This year we celebrate the 50th anniversary of the publication of Richard Brautigan’s first novel, A Confederate General from Big Sur. Here’s the Wiki…
The story takes place in 1957. A man named Lee Mellon believes he is a descendant of a Confederate general who was originally from Big Sur. This general is not in any books or records and there is so far no proof of his existence although Mellon meets a drifter from the Pacific Northwest who has also heard of this general. Mellon seeks the truth of his own modern-day war against the status quo of the Union states.
While the book launched Brautigan’s career as a novelist, it was not well received. Here is a review published in Playboy…
The latest in a blasted line from a blameless sire is A Confederate General from Big Sur, a novel by Richard Brautigan which is a surrealist synopsis of everything that was worth missing in the now-fading beat? literary scene. There is a “hero” whose heroism consists of scrounging and inviting his friend, the narrator, to loaf, invite his soul, and note the lay of the land. They are thus self-evidently, sensitive, superior beings. There are purportedly odd adventures, lovable eccentric characters, despicable types who work for a living, callgirls with hearts of gold and other parts to match, all seen from the heights of middle adolescence. The story (nonexistent) moves through San Francisco and the Big Sur and is interwoven with references, in mystical italics, to a mythic Confederate general. This, possibly gives the book historical resonance; on the other hand, possibly not. The style, all bits and pieces, never really takes the bits in its teeth. The insights have all the freshness of a Willkie button. (“I have noticed this pattern again and again. A pretty girl living with an ugly.”) The trick of always referring to the hero by his full name does not, unfortunately, succeed in giving him stature and depth. At one point the narrator, who adores the hero, says of his girl, “In an extraordinarily brief period of time she had grown to know, to understand what went on behind the surface of Lee Mellon.” She should have told the author.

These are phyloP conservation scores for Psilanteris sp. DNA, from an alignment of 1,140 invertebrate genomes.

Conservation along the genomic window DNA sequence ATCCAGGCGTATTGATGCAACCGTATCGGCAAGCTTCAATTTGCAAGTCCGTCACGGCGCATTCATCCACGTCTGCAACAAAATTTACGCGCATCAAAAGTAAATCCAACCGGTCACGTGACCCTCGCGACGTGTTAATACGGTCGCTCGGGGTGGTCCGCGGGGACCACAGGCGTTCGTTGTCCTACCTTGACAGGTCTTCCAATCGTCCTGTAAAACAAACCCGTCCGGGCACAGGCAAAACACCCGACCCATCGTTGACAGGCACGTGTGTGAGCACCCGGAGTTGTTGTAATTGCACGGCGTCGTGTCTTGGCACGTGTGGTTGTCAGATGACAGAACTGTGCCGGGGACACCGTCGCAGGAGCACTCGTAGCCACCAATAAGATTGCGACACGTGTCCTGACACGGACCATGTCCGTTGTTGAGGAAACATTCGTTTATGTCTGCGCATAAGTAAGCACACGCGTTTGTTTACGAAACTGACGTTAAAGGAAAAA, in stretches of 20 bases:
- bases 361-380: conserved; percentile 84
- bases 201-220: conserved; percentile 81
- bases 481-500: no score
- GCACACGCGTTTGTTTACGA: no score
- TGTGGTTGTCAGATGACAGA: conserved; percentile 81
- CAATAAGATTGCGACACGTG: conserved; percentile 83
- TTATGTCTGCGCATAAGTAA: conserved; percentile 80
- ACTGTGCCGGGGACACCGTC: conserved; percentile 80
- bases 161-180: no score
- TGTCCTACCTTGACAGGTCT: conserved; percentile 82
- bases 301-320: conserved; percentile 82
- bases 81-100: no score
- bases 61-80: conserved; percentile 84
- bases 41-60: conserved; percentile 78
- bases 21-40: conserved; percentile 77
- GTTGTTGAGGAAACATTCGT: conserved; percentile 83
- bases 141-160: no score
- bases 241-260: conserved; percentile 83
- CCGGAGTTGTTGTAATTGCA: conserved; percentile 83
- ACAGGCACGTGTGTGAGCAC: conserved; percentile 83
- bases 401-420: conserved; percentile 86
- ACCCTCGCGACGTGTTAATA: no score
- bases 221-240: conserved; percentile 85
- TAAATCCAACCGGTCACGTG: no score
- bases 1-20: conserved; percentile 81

While Brautigan’s first novel didn’t set the world on fire, it did set the stage for his next book, the breakthrough novel that put Brautigan on the map, Trout Fishing in America.
Here is the man himself reading and being interviewed on Swiss television. Brautigan talks about poetry, perception, the 20th century, his love affair with Japan, and the 1980′s. Brautigan even predicts the information revolution saying, “I want more and more information, because information is the future.” The interview takes place in 1983, one year before the author’s gunshot suicide.